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What is a good question to ask at an interview?

As an example, for a retail store, coffee shop, receptionist etc.

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Subject: Career question for you

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Monica’s Answer

What type of career growth support do they offer?
How do they define success in this role?
Can you walk me through a day-in-the-life looks like for this role?
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Angella’s Answer

Hello Caroline!
I am glad you found an interview and I believe it will be the best for you in working towards achieving your dreams!

When preparing for an interview, it is good to have questions in mind as it shows your interest in the organization!.
Here a a few examples that I would advice you to ask if you are comfortable;
1. Retail stores
- What are the ongoing training activities for employees in this role?
- What makes this store competitive compared with it's competitors?
2. Coffe shop
-How does the coffee shop maintain a strong community engagement with the loyal customers?
3. Receptionist
- How do the company handle high- pressure for the front desk?
- What are some of the front office culture in your organization?


Remember to ask wuestions that are relevant to your organizations and job role. Avoid asking questions on Salaries. Perhaps, you can also leave a comment to them of being hopeful for the consideration if you have no relavant questions.
wish you success as you think about what will change your life careerwise and I hope to see you excel.
I wish you success as you prepare for the interview and I hope to see you excel
Thank you for choosing Career village as your career advisor and welcome with more questions.
Please leave us a comment.
Regards.
Angella Chepchirchir
Career village advisor
.
Thank you comment icon Thank you for the advice. Caroline
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Patricia’s Answer

The question that I always ask is regarding career progression within the company (even if it's small part-time job to you). This is great because it shows you are enthusiastic and genuinely interested in working there and secondly, it shows that you intend on working there for a long time, making you seem like a more serious candidate. It's a great, easy question to make a positive impression.
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Miguel’s Answer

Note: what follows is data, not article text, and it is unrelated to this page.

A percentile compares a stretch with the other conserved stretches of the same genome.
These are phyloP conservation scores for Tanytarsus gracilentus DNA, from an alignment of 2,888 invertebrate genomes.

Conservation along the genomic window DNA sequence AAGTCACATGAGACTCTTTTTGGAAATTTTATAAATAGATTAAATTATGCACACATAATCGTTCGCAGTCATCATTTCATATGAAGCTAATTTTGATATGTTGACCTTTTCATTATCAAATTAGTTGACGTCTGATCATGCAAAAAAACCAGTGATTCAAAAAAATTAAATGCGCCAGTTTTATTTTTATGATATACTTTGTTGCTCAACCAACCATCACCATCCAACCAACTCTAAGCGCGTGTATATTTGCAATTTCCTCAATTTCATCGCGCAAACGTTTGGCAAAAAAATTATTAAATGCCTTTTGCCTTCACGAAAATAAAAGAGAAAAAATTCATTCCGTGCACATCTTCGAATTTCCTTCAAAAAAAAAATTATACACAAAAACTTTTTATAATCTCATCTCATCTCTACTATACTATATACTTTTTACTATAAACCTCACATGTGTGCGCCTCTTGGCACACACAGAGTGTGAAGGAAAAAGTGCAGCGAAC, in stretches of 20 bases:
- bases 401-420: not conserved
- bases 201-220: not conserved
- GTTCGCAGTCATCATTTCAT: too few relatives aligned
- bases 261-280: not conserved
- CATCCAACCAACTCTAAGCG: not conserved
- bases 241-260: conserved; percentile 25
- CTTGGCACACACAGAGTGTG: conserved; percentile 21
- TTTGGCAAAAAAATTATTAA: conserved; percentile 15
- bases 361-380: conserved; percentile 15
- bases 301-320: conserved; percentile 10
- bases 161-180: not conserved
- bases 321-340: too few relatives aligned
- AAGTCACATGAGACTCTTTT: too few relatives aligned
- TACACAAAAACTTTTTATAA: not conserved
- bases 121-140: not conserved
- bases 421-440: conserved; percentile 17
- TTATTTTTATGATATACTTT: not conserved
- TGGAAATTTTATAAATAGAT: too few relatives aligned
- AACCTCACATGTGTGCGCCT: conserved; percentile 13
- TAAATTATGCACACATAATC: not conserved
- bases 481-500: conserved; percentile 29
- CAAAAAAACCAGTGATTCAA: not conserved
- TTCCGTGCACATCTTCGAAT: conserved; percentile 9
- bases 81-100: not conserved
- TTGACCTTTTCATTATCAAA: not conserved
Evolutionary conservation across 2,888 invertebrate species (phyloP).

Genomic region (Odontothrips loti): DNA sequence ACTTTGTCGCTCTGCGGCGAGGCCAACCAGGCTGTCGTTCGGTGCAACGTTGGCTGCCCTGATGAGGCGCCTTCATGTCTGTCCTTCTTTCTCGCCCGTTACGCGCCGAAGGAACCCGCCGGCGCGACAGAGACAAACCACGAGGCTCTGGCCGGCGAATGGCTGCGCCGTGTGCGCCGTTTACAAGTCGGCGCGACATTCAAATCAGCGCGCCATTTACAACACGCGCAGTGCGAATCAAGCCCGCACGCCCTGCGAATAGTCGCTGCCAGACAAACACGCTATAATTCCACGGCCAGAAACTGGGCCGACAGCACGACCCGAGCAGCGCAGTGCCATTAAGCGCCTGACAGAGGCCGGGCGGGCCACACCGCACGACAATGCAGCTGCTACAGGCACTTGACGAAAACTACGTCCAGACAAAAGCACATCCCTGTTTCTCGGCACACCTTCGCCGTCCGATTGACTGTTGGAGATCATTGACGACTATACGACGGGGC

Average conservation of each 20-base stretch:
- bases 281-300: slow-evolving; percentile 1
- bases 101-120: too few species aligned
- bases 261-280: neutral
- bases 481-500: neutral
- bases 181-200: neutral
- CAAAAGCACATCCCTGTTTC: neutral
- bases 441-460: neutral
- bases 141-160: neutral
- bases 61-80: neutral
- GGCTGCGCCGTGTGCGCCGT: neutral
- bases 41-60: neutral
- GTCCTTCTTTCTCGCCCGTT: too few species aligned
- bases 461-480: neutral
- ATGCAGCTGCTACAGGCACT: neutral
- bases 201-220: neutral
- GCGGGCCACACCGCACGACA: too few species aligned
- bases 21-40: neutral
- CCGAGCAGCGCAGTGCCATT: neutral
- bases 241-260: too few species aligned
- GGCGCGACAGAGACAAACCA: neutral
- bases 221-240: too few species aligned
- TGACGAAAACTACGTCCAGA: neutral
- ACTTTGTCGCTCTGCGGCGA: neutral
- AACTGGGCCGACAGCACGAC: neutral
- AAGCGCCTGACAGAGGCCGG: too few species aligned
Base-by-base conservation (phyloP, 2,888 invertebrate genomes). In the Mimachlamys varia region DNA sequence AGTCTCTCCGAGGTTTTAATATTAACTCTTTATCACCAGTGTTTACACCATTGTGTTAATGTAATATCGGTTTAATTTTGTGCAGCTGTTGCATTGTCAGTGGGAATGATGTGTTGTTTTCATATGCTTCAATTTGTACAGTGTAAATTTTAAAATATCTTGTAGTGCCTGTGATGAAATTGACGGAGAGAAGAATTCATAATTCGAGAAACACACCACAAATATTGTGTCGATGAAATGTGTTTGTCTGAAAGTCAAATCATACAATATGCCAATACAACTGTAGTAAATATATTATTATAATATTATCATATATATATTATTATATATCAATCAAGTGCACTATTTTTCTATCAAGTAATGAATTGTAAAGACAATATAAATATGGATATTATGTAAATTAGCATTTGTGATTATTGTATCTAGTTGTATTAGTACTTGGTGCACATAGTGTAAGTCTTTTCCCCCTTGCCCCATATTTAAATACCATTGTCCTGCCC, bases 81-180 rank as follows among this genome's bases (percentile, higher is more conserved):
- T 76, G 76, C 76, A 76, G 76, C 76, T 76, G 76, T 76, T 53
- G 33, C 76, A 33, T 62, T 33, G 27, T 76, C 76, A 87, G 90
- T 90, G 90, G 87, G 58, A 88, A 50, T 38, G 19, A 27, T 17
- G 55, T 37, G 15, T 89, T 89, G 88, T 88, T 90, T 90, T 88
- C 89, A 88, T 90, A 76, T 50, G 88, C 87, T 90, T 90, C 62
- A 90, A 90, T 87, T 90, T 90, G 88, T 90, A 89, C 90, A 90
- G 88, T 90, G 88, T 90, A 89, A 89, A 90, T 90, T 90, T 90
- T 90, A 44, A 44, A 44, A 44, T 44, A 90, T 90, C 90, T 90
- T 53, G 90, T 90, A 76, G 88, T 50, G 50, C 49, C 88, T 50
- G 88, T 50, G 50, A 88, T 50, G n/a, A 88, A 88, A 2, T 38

I always like to ask how honest of a person do you consider yourself .
Another question I to ask while interviewing is what are your dreams and where do you want want to ve in 10 years .
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Alyssa’s Answer

By posing these inquiries, you demonstrate your interest in your interviewer on a personal level, which is an effective strategy for establishing a connection with a potential coworker.

How many years have you been part of this company?
Has there been any evolution in your role since you joined?
Could you share about your professional journey prior to this role?
What motivated you to join this company?
Could you tell me about the aspect of your job that you enjoy the most?
Could you share a challenge that you occasionally or consistently encounter in your role?
What aspect of your role are you particularly looking forward to in the coming months?
Are there any forthcoming initiatives or projects that have piqued your interest?
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Matthew’s Answer

Hello Caroline, while interviewing, I like to ask the interviewer, "What are three of your favorite things about working here?" You might preface this by saying that you'd like to know more about the work environment. The interviewer's answer should provide you with an idea about the workplace/corporate environment.
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Martha’s Answer

That's an excellent question, Caroline. To build upon Angella's very helpful answer:

- Think about two different category of questions, 1) what would it be like to work there and 2) about the organization, itself. For retail, questions for the first category might include (but not be limited to):
How many hours would I be expected to work?
How much time for lunch and for breaks?
How much in advance would I get my schedule?
How much of the salary is fixed and how much is based on sales?